global optimal point . The simulat ion results on t he two-var iable blocked
function have shown that in most occasions , the sea rch proceeds the way as
pr edicted in . Most importantly, it has been observed that the real-coded
GAs wit h SBX work similar to that of t he binary-coded GAs wit h single-point
crossover in overcoming t he barrier of the local peaks and converging to t he
global bas in. However , it is premature to conclude whether real-coded GAs
wit h SBX op erator can overcome t he local barriers in higher-dimensional
blocked fun ct ions.
These results are encour aging and suggest avenues for further research.
Because the SBX ope rat or uses a probability distribut ion for choosing a child
po int , the real-coded GAs wit h SBX are one st ep ahead of the binary-coded
GAs in te rms of ach ieving a convergence proof for GAs. With a direct probab
ilist ic relationship between children and parent points used in t his paper,
cues from t he clas sical stochast ic optimization methods can be borrowed to
achieve a convergence proof of GAs , or a much closer tie between the classical
optimization methods and GAs is on t he horizon.
In short, according to the authors my SBX operator using real gene values is as good as older ones specially designed for discrete searches, and better in continuous searches. SBX as far as i know meanwhile is a standard general crossover operator.
- there might be better ones out there i just havent seen yet. please tell me.
- besides tournament selection and mutation, crossover is just one part of the breeding pipeline. also there is the elite management for MOEA which is AT LEAST as important as the breeding itself.
- depending on the problem, there are almost always better specific ways of how to code the mutation and the crossover operators. but octopus is meant to keep it general for the moment - maybe there's a way for an interface to code those things yourself..!?
2) elite size = SPEA-2 archive size, yes. the rate depends on your convergence behaviour i would say. i usually start off with at least half the size of the population, but mostly the same size (as it is hard-coded in the new version, i just realize) is big enough.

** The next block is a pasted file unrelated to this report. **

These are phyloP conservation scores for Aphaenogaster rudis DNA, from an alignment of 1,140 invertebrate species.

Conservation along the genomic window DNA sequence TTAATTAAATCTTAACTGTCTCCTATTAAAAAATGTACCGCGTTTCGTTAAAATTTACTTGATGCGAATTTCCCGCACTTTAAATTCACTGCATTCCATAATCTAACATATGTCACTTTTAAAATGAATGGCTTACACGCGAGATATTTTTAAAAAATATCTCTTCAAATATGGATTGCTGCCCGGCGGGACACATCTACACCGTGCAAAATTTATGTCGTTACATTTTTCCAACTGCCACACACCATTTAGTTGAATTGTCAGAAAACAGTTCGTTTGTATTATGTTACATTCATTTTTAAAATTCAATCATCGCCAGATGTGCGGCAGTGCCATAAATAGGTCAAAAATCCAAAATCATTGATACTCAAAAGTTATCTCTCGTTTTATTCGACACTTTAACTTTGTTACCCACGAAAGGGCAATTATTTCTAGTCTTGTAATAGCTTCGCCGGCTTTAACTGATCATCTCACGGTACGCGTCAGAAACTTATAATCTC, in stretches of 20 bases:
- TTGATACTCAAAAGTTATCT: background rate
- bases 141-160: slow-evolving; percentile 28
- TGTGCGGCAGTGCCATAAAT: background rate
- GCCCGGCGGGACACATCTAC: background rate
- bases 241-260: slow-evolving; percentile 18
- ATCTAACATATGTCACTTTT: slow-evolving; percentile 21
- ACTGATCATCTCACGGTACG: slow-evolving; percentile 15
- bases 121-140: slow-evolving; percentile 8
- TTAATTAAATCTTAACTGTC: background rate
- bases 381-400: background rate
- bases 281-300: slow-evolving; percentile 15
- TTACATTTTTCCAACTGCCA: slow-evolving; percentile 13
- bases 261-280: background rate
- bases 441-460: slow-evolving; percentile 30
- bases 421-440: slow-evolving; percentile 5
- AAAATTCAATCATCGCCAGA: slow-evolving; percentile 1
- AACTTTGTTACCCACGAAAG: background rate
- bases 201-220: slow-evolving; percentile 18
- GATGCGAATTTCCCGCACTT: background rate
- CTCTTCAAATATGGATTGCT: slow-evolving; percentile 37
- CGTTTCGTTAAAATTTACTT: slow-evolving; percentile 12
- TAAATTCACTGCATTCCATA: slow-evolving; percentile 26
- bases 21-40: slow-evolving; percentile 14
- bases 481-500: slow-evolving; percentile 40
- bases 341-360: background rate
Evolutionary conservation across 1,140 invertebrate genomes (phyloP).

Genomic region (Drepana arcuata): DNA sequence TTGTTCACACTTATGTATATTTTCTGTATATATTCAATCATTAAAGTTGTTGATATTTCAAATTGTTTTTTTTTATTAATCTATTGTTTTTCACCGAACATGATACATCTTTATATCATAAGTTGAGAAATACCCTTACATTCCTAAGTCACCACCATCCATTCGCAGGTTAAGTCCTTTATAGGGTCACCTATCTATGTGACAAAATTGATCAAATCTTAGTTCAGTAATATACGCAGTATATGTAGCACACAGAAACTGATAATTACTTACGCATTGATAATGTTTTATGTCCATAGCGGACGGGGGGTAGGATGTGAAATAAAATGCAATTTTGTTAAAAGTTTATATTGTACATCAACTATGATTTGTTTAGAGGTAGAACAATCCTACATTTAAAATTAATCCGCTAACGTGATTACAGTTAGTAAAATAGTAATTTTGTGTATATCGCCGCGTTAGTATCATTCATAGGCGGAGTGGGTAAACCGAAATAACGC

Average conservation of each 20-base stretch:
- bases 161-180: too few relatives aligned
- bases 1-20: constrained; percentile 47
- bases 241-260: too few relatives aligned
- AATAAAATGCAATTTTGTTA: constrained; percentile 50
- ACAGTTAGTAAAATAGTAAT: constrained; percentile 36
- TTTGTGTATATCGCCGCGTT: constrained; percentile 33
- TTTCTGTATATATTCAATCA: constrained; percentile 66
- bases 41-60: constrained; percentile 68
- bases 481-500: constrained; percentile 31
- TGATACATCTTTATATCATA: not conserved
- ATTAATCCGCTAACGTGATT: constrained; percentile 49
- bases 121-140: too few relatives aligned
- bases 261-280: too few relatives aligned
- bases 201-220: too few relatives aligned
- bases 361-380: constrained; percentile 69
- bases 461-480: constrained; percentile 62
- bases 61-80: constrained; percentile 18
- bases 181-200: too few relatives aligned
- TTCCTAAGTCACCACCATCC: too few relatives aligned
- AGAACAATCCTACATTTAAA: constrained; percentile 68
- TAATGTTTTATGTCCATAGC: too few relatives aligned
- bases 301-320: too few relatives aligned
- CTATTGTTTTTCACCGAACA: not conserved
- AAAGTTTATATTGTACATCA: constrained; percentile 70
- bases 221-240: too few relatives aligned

4) the non-dominated front is always put into the archive first. if the archive size is exceeded, the least important individual (the significant strategy in SPEA-2) are truncated one by one until the size is reached. if it is smaller, the fittest dominated individuals are put into the elite. the latter happens in the beginning of the run, when the front wasn't discovered well yet.
3) yes it is. this is a custom implementation i figured out myself. however i'm close to have the HypE algorithm working in the new version, which natively has got the possibility to articulate perference relations on sets of solutions.
Thanks Robert. Very useful explanations... Fred
I am right into trying to achieve convergence....
Would you also have any useful reference for how to set the mutation rate? the tournament parameter and even population size... as a starting point?
I also noticed that the performance of the solutions in the archive seem to be re-evaluated against the optimisation criteria at each generation (this is in the version for GH 9.0014). I understand why they would need to be re-ranked together with the new generation, but considering that they will have already been evaluated before being stored in the archive, do they need to be re-evaluated? Wouldn't we significantly reduce run times if we could avoid re-evaluating the archive each time?
A few additional questions:
What does a mutation rate of 0.15 mean? does it mean the probability of a mutation occurring on a given gene is 15% at each generation?
Similarly what does a 'tournament size' of 2 mean? does this mean selection by tournament between pairs of solutions?
And a crossover rate of 0.90?
Finally, has the optimisation process changed in version 0.2?.. or is it mostly to do with user interface and compatibility with GH 9.0056?
Just to share some findings along the way... This paper gives some hints on how to set the mutation rate.
Laumanns, M., E. Zitzler, and L. Thiele (2001). On the effects of archiving, elitism, and density based selection in evolutionary multi-objective optimization. In E. Zitzler, K. Deb, L. Thiele, C. A. C. Coello, and D. Corne (Eds.),Proceedings of the First International Conference on Evolutionary Multi-Criterion Optimization (EMO 2001), Volume 1993 of Lecture Notes in Computer Science, Berlin,pp. 181–196. Springer-Verlag.
The original paper on SPEA2 is alos useful.
OK - let me know.
I have developed a couple of GH components to by-pass the evaluation tests when the solution has already been tested... it seems to work fine so far, and goes much faster.
okay I am back developing (I hope so at least), and just looked it up - in the new version the individuals are not evaluated again if they have been computed already.
the old version for GH 0.9.0014 you are right, it seems I did not have that implemented back then.
OK thanks for confirming